Red Bean Cake Recipe

Rich Man’s Red Bean Cake Recipe

The red bean cake is one of my favorite Chinese snacks. The sticky rice cake exterior has a tantalizing smell of toasted sesame seeds, and the gooey spongy interior is filled with a sweet and moist red bean paste.

This combination just sends me over the edge! Oh, just writing that description has my mouth watering!

Although the red bean cake is one of my favorite desserts, it isn’t a traditionally popular choice in Chinese restaurants. You may only find this beautiful flat cake on the odd occasion, which is why it is so important to me to bring it back into the limelight!

Usually, the red bean cake is cooked in deep-frying oil, but to make the dessert more healthy, I have chosen to create a skillet recipe for you instead.

Why has the Red Bean Cake Become Less Popular?

Chinese desserts are not particularly sweet, which means American and European restaurant-goers often avoid some of the more traditional dessert options on the menu.

This isn’t just a western decline, though, as the Chinese popular has started to grow a sweet tooth in the last couple of decades.

This means that traditional sweets, like the red bean cake, are starting to fall into the history books. But I’m not going to let that happen!

If anything, I should be appealing to the health nuts who have a snacking problem. A lot of Chinese desserts (this tasty Chinese Birthday Cake Recipe is one of them) are made from fruit pastes and rice flour, which means they are healthier than a chocolate bar and more filling than a health bar. 

If you ate two rounds of this rice cake (our yummy chinese rice cake recipe is a must for you) after a sweat-inducing workout, you wouldn’t even feel guilty!

Red Bean Cake Recipe

Some tips before we start! 

Rice flour doesn’t contain gluten which means that it doesn’t hold very well when it has been stretched, so try to be gentle with the dough as you knead it.

Rice flour is usually a lot easier to knead than wheat flour, and it doesn’t need time to rest. This means you should be aware of a quicker preparation time than you might have expected, and you should avoid over-kneading.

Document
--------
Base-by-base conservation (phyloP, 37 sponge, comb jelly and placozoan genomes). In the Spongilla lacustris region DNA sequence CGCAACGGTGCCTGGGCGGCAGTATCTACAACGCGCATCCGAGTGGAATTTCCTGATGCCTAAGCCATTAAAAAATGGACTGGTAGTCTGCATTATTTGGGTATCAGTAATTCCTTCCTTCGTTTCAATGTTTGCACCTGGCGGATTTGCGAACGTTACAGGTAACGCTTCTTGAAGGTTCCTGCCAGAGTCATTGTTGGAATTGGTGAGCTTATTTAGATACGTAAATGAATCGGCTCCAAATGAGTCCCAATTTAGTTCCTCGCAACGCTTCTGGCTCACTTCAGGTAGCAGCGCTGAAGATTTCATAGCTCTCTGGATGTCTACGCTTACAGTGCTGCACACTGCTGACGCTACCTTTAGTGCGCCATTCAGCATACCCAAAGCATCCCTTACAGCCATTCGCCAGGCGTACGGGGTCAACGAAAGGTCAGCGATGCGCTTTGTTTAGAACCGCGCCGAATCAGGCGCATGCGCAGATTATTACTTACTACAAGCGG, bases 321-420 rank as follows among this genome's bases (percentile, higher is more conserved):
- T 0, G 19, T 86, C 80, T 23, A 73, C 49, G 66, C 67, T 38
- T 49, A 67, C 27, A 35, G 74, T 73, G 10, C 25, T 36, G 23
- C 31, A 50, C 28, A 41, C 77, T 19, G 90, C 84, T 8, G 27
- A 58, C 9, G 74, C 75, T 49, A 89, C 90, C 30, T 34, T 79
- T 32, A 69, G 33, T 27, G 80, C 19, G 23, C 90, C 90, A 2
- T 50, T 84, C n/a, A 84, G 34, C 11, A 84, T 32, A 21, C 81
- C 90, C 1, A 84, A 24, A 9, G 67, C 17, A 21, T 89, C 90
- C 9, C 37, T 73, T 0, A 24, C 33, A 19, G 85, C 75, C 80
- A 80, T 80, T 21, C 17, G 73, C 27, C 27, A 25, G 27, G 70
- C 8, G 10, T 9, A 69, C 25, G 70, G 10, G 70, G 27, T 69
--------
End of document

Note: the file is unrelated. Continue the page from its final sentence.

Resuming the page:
Let’s get to it!

Serving SizeServes 6 Cakes
Total Cooking Time40 Minutes


  • Glutinous Rice Flour – 9 oz or 250 g – Have extra for dusting your working surface
  • Red Bean Paste – 1 ½ cups
  • Vegetable Oil – 1 Tbsp
  • Roasted Sesame Seeds – ½ cup
  • Water – 1 cup


  1. Add the flour into a large bowl and slowly start adding the water. Stir with a fork until the water is combined with the flour.
  2. You will be ready when there is no dry flour left and the combination has the texture of dough. If the dough is too runny and is hard to shape, add more flour one tablespoon at a time.
  3. Using your hands, knead the dough. It should only need a couple of presses. You want the texture to be consistent.
  4. Lift the dough from the bowl. You should notice that the dough is slightly sticky.
  5. Dust your work surface with flour and place the dough down.
  6. Dive the dough by half, and keep one half to the side.
  7. Roll the remaining dough with your hands, and create a long and even rod shape.
  8. Divide the rod into 6 equal pieces.
  9. Shape each piece into a round ball, and set them to one side.
  10. With each ball, press them until they create a flat piece.

To make this shape, you want to place one piece into your palm and use the other hand to press it into a flat piece. Each piece should be around 2.5 inches in diameter and ¼ inch thick.

  1. With the reserved dough, repeat steps 7 to 10.
  2. Take one of the flat pieces and spoon 2 tablespoons of red bean paste into the center. Spread it around the base, leaving room at the edge.
  3. Take another flat piece and place it over the red bean paste.
  4. Pinch the clear edges of dough together, enclosing the paste inside to create the raw cake. 
  5. Sprinkle the sesame seeds onto a non-dusted work surface.
  6. Place the cake on the seeds and gently press. Be careful not to force the paste out.
  7. Shake off the excess sesame seeds, and place this raw cake to one side.
  8. Repeat steps 12-17 with the remaining flat pieces.
  9. Put the non-stick skillet over a medium heat and add 1 teaspoon of vegetable oil.
  10. When the oil has gotten hot, turn the heat to medium-low.
  11. Place around 4 cakes in the skillet. Don’t overcrowd them. Depending on the size of your skillet, add more or fewer cakes as needed.
  12. Cook for 2 minutes.
  13. When the bottom side has turned a golden brown, flip the cake over.
  14. Cook for 2 minutes.
  15. When the flipped side has turned golden brown, transfer the cakes onto a cooling rack or kitchen paper towel.
  16. Repeat steps 19 to 25 for the remaining raw cakes.
  17. Serve the red bean cakes warm, and enjoy!

If you want to cook the red bean cakes in the traditional way, all you have to do is substitute the skillet for a wok or large pan. 

At step 19, instead of using just 1 teaspoon of vegetable oil, you will need around 6 cups of vegetable oil or enough to create a deep space of liquid. 

Once the oil reaches around 375 degrees Fahrenheit, you can cook each raw cake for approximately 4 minutes, making sure they are evenly cooked.

You might also want to check out our red bean mooncake recipe which is as yummy as this red bean cake.

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